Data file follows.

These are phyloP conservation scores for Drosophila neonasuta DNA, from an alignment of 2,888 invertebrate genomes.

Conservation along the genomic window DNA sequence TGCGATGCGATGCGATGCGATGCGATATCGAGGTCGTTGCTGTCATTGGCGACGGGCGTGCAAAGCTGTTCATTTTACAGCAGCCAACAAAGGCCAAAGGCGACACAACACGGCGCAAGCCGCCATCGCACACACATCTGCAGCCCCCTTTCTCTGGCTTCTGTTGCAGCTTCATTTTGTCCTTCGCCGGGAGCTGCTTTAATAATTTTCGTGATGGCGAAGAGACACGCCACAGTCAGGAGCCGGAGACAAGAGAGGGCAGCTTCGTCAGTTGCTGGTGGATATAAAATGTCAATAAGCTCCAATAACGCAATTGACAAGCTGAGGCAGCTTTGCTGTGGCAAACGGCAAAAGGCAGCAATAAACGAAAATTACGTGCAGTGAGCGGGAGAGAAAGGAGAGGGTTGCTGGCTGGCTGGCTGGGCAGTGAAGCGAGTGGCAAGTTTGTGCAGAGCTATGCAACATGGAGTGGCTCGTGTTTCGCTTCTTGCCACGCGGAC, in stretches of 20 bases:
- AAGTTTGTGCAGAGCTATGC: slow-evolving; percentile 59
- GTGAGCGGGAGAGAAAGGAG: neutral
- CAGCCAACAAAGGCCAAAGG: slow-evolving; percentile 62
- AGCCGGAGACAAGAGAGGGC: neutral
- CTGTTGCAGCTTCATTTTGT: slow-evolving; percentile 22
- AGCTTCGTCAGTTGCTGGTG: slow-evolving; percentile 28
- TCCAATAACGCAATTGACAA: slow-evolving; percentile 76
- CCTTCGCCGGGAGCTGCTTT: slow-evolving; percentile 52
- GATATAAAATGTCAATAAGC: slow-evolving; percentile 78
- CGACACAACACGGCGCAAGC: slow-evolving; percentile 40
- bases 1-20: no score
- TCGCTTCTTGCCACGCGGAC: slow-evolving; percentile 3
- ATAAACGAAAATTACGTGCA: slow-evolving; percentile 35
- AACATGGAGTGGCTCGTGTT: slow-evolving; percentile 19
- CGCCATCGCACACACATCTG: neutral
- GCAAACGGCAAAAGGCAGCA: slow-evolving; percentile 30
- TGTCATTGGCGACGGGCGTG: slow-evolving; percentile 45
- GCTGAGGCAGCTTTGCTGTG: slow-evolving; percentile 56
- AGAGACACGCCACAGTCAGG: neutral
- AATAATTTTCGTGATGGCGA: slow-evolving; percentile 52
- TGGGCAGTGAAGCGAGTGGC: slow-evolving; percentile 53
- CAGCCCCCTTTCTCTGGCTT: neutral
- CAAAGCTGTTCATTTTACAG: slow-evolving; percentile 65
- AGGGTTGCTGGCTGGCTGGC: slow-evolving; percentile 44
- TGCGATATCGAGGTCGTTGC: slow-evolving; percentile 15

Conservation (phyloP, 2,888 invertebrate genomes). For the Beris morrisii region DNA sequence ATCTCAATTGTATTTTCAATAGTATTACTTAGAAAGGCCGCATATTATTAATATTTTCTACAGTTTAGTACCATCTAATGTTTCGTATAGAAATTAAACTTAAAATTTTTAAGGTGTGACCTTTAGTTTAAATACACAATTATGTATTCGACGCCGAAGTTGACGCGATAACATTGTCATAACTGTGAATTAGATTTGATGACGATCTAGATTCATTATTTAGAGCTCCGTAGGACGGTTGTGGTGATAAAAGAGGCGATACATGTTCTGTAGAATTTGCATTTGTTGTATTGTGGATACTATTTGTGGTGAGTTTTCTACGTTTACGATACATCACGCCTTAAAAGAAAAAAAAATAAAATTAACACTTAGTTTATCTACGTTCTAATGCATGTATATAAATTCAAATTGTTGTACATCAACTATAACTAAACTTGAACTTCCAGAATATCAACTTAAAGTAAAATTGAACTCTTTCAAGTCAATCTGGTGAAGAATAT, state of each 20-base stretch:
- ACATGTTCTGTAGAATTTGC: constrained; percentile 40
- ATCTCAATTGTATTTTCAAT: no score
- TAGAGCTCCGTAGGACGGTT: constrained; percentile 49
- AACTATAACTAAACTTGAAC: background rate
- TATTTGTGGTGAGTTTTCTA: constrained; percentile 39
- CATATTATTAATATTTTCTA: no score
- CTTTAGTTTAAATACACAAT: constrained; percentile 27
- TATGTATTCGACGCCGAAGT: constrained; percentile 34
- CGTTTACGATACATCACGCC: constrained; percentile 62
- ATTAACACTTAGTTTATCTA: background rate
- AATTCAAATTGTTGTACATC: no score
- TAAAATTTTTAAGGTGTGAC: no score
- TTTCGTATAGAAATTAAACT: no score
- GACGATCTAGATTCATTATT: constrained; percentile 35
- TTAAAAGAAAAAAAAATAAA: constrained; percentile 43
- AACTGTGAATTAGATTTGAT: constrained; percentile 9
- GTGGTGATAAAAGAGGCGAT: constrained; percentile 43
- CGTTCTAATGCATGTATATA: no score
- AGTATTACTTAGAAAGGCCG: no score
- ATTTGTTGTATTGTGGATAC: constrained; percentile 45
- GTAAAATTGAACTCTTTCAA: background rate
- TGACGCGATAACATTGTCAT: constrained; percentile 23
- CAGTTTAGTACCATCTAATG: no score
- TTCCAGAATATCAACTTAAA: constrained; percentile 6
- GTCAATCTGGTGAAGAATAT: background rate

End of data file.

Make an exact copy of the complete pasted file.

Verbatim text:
These are phyloP conservation scores for Drosophila neonasuta DNA, from an alignment of 2,888 invertebrate genomes.

Conservation along the genomic window DNA sequence TGCGATGCGATGCGATGCGATGCGATATCGAGGTCGTTGCTGTCATTGGCGACGGGCGTGCAAAGCTGTTCATTTTACAGCAGCCAACAAAGGCCAAAGGCGACACAACACGGCGCAAGCCGCCATCGCACACACATCTGCAGCCCCCTTTCTCTGGCTTCTGTTGCAGCTTCATTTTGTCCTTCGCCGGGAGCTGCTTTAATAATTTTCGTGATGGCGAAGAGACACGCCACAGTCAGGAGCCGGAGACAAGAGAGGGCAGCTTCGTCAGTTGCTGGTGGATATAAAATGTCAATAAGCTCCAATAACGCAATTGACAAGCTGAGGCAGCTTTGCTGTGGCAAACGGCAAAAGGCAGCAATAAACGAAAATTACGTGCAGTGAGCGGGAGAGAAAGGAGAGGGTTGCTGGCTGGCTGGCTGGGCAGTGAAGCGAGTGGCAAGTTTGTGCAGAGCTATGCAACATGGAGTGGCTCGTGTTTCGCTTCTTGCCACGCGGAC, in stretches of 20 bases:
- AAGTTTGTGCAGAGCTATGC: slow-evolving; percentile 59
- GTGAGCGGGAGAGAAAGGAG: neutral
- CAGCCAACAAAGGCCAAAGG: slow-evolving; percentile 62
- AGCCGGAGACAAGAGAGGGC: neutral
- CTGTTGCAGCTTCATTTTGT: slow-evolving; percentile 22
- AGCTTCGTCAGTTGCTGGTG: slow-evolving; percentile 28
- TCCAATAACGCAATTGACAA: slow-evolving; percentile 76
- CCTTCGCCGGGAGCTGCTTT: slow-evolving; percentile 52
- GATATAAAATGTCAATAAGC: slow-evolving; percentile 78
- CGACACAACACGGCGCAAGC: slow-evolving; percentile 40
- bases 1-20: no score
- TCGCTTCTTGCCACGCGGAC: slow-evolving; percentile 3
- ATAAACGAAAATTACGTGCA: slow-evolving; percentile 35
- AACATGGAGTGGCTCGTGTT: slow-evolving; percentile 19
- CGCCATCGCACACACATCTG: neutral
- GCAAACGGCAAAAGGCAGCA: slow-evolving; percentile 30
- TGTCATTGGCGACGGGCGTG: slow-evolving; percentile 45
- GCTGAGGCAGCTTTGCTGTG: slow-evolving; percentile 56
- AGAGACACGCCACAGTCAGG: neutral
- AATAATTTTCGTGATGGCGA: slow-evolving; percentile 52
- TGGGCAGTGAAGCGAGTGGC: slow-evolving; percentile 53
- CAGCCCCCTTTCTCTGGCTT: neutral
- CAAAGCTGTTCATTTTACAG: slow-evolving; percentile 65
- AGGGTTGCTGGCTGGCTGGC: slow-evolving; percentile 44
- TGCGATATCGAGGTCGTTGC: slow-evolving; percentile 15

Conservation (phyloP, 2,888 invertebrate genomes). For the Beris morrisii region DNA sequence ATCTCAATTGTATTTTCAATAGTATTACTTAGAAAGGCCGCATATTATTAATATTTTCTACAGTTTAGTACCATCTAATGTTTCGTATAGAAATTAAACTTAAAATTTTTAAGGTGTGACCTTTAGTTTAAATACACAATTATGTATTCGACGCCGAAGTTGACGCGATAACATTGTCATAACTGTGAATTAGATTTGATGACGATCTAGATTCATTATTTAGAGCTCCGTAGGACGGTTGTGGTGATAAAAGAGGCGATACATGTTCTGTAGAATTTGCATTTGTTGTATTGTGGATACTATTTGTGGTGAGTTTTCTACGTTTACGATACATCACGCCTTAAAAGAAAAAAAAATAAAATTAACACTTAGTTTATCTACGTTCTAATGCATGTATATAAATTCAAATTGTTGTACATCAACTATAACTAAACTTGAACTTCCAGAATATCAACTTAAAGTAAAATTGAACTCTTTCAAGTCAATCTGGTGAAGAATAT, state of each 20-base stretch:
- ACATGTTCTGTAGAATTTGC: constrained; percentile 40
- ATCTCAATTGTATTTTCAAT: no score
- TAGAGCTCCGTAGGACGGTT: constrained; percentile 49
- AACTATAACTAAACTTGAAC: background rate
- TATTTGTGGTGAGTTTTCTA: constrained; percentile 39
- CATATTATTAATATTTTCTA: no score
- CTTTAGTTTAAATACACAAT: constrained; percentile 27
- TATGTATTCGACGCCGAAGT: constrained; percentile 34
- CGTTTACGATACATCACGCC: constrained; percentile 62
- ATTAACACTTAGTTTATCTA: background rate
- AATTCAAATTGTTGTACATC: no score
- TAAAATTTTTAAGGTGTGAC: no score
- TTTCGTATAGAAATTAAACT: no score
- GACGATCTAGATTCATTATT: constrained; percentile 35
- TTAAAAGAAAAAAAAATAAA: constrained; percentile 43
- AACTGTGAATTAGATTTGAT: constrained; percentile 9
- GTGGTGATAAAAGAGGCGAT: constrained; percentile 43
- CGTTCTAATGCATGTATATA: no score
- AGTATTACTTAGAAAGGCCG: no score
- ATTTGTTGTATTGTGGATAC: constrained; percentile 45
- GTAAAATTGAACTCTTTCAA: background rate
- TGACGCGATAACATTGTCAT: constrained; percentile 23
- CAGTTTAGTACCATCTAATG: no score
- TTCCAGAATATCAACTTAAA: constrained; percentile 6
- GTCAATCTGGTGAAGAATAT: background rate